screen-shot-2015-06-23-at-3-07-40-pm-150x150-8782575Based on initial descriptions, the delayed end-of-session “big ugly” package deal announced Tuesday afternoon by Governor Andrew Cuomo and legislative leaders is simply confounding on the subject of property taxes.

Although Cuomo and Senate Republicans both said they wanted to make the state’s 2 percent property tax cap permanent, the cap apparently will be extended only temporarily.

This was basically the default result, since the original 2011 law effectively provided that the cap would either expire in mid-June 2016 or remain in effect for as long as rent control laws were renewed—which, pursuant to another part of the deal, will reportedly be for four years, or until June 2019.

There are two big remaining unanswered questions that will clarify whether the outcome can be seen as an acceptable or terrible one on the tax-cap front:

First, will the final deal maintain a one-year lag between the rent control expiration date and the life of the tax cap, which would at least push the cap’s next expiration until 2020? (This Newsday story indicates, encouragingly, that it will.)  If the lag isn’t there, the cap could be more easily killed in the cloud of smoke that inevitably covers the next round of rent regulation negotiations.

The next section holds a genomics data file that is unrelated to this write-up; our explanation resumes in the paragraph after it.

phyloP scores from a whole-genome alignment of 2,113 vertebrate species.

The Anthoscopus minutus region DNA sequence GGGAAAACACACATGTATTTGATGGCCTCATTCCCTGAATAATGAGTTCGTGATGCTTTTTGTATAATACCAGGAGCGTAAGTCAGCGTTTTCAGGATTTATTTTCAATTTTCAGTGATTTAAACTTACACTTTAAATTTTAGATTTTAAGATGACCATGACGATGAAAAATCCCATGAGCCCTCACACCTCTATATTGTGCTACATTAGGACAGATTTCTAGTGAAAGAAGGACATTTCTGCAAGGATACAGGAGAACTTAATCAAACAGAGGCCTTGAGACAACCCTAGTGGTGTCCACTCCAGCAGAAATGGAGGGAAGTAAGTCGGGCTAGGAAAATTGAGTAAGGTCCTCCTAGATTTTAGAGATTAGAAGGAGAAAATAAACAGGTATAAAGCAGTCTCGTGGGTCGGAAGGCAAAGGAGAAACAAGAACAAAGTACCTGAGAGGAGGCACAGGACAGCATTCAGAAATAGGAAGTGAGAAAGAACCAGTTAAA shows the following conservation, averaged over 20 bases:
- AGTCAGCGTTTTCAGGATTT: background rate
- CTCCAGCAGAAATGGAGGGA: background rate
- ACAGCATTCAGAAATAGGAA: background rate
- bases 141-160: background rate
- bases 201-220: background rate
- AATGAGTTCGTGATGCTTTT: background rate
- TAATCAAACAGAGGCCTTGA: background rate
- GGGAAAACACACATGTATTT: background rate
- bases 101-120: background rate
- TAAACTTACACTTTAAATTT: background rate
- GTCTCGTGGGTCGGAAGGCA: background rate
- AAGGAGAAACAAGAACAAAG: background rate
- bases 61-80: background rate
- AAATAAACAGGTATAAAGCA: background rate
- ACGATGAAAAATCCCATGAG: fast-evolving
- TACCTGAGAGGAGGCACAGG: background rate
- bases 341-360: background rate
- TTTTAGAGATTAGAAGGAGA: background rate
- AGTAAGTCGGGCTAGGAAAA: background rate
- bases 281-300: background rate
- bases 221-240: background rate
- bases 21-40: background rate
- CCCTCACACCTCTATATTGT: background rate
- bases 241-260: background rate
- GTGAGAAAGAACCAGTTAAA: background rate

Assuming the lag is maintained, property owners—businesses and homeowners alike—at least would be assured of five more years of continuing savings, compared to the un-capped norm of previous decades. And as taxpayers across the state get even more used to the protection provided by the cap, it will become a taller political order for public employee unions and local governments to riddle it with loopholes, as they’ve been trying to do.

Second, will the cap contain added loopholes? The leaders indicated at their press conference that there will be some changes, but wouldn’t share details.  That would not be good.

On another property tax-related issue, the deal apparently combines elements of Cuomo’s proposed property tax circuit-breaker (specifically, income means-testing) with the Senate Republicans’ desire for a property tax “rebate.” The resulting breaker-rebate thingamajig will ultimately redistribute $1.3 billion a year, the leaders indicated.

The details on this count almost don’t matter, since both the circuit-breaker and the rebate simply amount to more pain-dulling medication on top of the $3.3 billion School Tax Relief (STAR) program. The tax cap is far more important–and there are plenty of far better ways to deliver $1.3 billion in tax relief.

About the Author

E.J. McMahon

Edmund J. McMahon is a senior fellow at the Empire Center.

Read more by E.J. McMahon

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